Almost everyone loves the sweet and juicy taste of Watermelons, which also offer a ton of vitamin C.
Moreover, Watermelon’s freshness makes every gardener indulge in growing one and savor the rich taste.
Watermelons taste like a juicy slice of summer with a subtle sweet hint when harvested at the right time.
In general, when harvesting Watermelons, look for the color of the ground spot, the curly tendril condition, the thumping sound, and the fruit’s belly that turns from green to pale. If Watermelon exhibits all ripening signs, you should harvest them with a sharp pruner.
Many gardeners new to growing Watermelon make rookie mistakes by picking them too soon or too late.
Therefore, to avoid making mistakes, read on to learn signs of ripe Watermelon ready for harvesting.
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When does Watermelon Ripe?
Even though growing Watermelon is pretty easy with low maintenance needs, it can be puzzling to know when it is ripe.
Generally, after 70 to 80 days of planting Watermelon from seed, they are mature and ready to harvest.
Meanwhile, Watermelon takes almost a month to ripen after its flower blossoms.
Other than these estimated times, you can look for these signs of matured Watermelon to harvest.
1. Fading Watermelon Tendrils
Watermelon vines typically have curly tendrils or pigtails at the connecting node of fruit.
These tendrils or pigtails on the vines start to turn dry and brown with progressing maturity of the Watermelon.
When the Watermelon is at its prime maturity, tendrils completely dry out with a brownish look.
Meanwhile, the Watermelon is not quite ready for harvesting if the tendrils are still fleshy green or have not completely turned brown.
Furthermore, along with the closest tendrils, the leaf may also start to turn yellow as a sign of ripe fruit.
2. Ground Spot
Another great way to identify a ready-to-harvest Watermelon is by looking at the coloration of a ground spot.
Generally, when the Watermelon is unripe, the color of the belly touching the ground is white.
But with maturing Watermelon, it gradually adds a yellowish tint over time.
When Watermelon ripens, the yellowish tint becomes much more clear and distinguishable.
So, regularly inspect Watermelon and observe the gradual increase in yellow ground spots.
Meanwhile, a larger and more intense yellow spot denotes how long the Watermelon was left to ripen.
However, do not wait for long, hoping a more intense yellow ground spot as overripe fruit will lose its authentic juicy taste.
3. Thumping Watermelon Sound
You must be familiar with knock-knock jokes, and here you can use that knock to determine the ripeness of Watermelon.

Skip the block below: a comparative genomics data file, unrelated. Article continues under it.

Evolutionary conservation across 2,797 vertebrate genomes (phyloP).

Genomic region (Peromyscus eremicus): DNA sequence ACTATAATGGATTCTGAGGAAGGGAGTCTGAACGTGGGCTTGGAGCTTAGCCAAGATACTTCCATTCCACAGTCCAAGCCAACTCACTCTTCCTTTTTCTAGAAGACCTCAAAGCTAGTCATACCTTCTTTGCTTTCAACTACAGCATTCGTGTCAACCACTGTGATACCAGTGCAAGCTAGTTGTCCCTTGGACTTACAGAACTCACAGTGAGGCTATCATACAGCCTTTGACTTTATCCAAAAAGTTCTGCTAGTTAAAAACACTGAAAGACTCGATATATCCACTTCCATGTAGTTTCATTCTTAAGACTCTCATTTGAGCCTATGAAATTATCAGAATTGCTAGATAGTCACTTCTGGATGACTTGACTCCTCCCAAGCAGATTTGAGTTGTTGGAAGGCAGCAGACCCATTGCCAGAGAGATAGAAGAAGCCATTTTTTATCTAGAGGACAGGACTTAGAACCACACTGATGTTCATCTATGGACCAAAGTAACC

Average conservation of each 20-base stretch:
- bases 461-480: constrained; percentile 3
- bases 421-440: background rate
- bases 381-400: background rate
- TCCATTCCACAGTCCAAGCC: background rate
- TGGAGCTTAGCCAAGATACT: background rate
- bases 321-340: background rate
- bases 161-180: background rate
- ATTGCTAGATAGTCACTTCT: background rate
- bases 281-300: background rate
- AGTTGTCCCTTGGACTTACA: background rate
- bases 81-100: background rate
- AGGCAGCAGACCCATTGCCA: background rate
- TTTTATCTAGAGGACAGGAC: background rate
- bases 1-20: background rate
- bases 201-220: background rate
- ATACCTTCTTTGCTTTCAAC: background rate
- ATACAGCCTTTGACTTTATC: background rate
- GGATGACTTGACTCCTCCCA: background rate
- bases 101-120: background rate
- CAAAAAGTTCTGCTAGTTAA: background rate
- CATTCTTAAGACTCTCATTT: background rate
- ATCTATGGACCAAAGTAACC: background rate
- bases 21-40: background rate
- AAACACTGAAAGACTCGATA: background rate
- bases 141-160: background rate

Generally, the ripe Watermelon has a soft, deep, and hollow ring sound similar to a knocking sound on the door.
Meanwhile, unripe Watermelon has an intense high-pitched, metallic dull sound.
In contrast to both cases, knocking overripe Watermelon might sound more like a thud.
But inexperienced gardeners like me might face difficulty distinguishing between the sounds. So, you shall mainly focus on appearances to determine whether they are ready.
4. Squeezing Watermelon
If the Watermelon is properly ripe, they tend to have a soft blossom end, whereas unripe ones have a sturdier, solid blossom end.
Therefore, try squeezing your Watermelon on blossom ends to ensure they are ready to harvest.
But remember, overripe Watermelons tend to have a too soft outer rind.
5. Size and Weight of Watermelon
Although the shape and size of the Watermelon vary depending on their variety, unripe and ripe ones share some measurable differences.
Generally, ripe Watermelon tends to have dull green to greenish-gray color with a symmetrical shape.
But unripe Watermelon has a solid green color with white stripes with no signs of a yellowish tint.
Meanwhile, ripe Watermelons are heavier than unripe ones. But too heavy could be a sign of overripening.
Interesting Fact: There is a Guinness world record for the world’s heaviest Watermelon. It weighed 350.5lbs (~159kg) and was grown by Chris Kent of Sevierville, Tennessee.
How to Harvest a Ripe Watermelon?
Unlike many fruits, Watermelon does not keep ripening after picking from the plant.
Therefore, pick Watermelons only after they become ripe enough with juicy sweet chunks. Otherwise, you might end up with unripe fruit.
Now, without further delay, let us jump straight into the best ways of harvesting and storing Watermelon.
- Sterilize the pruning tools like knives properly before picking off the Watermelon.
- Cut the Watermelon from the vine, leaving almost two or three inches of the stem on the fruit.
- Do not pull the melons from the vine, as it might cause significant damage to the plant.
- Store the picked-out fruits at 50 to 60°F, which can be kept for a week or so.
- Ensure the temperature does not drop below 50°F and won’t exceed 90°F to avoid any flesh deterioration.
- You can store the cut pieces by wrapping them with plastic and storing them in a fridge.
- Do not place Watermelon alongside fruits that release ethylene gas like apples or bananas to avoid premature decomposition.
I recommend you to dig in sooner to savor the taste of fresh, sweet, and juicy Watermelon without letting it rest in the fridge for more than five days.
If you happen to eat Watermelon seeds, don’t worry! They are harmless, just like Lemon seeds.
Although knowing when to pick ripe Watermelons is a bit of a pickle, it is easy once you figure out the signs.
Meanwhile, trust your instincts and carefully keep your eyes on the signs I have mentioned.
Lastly, I hope you get a delicious and juicy Watermelon that is just perfectly ripe.
Do you know Watermelon Peperomia is a plant with leaves that looks exactly like a Watermelon?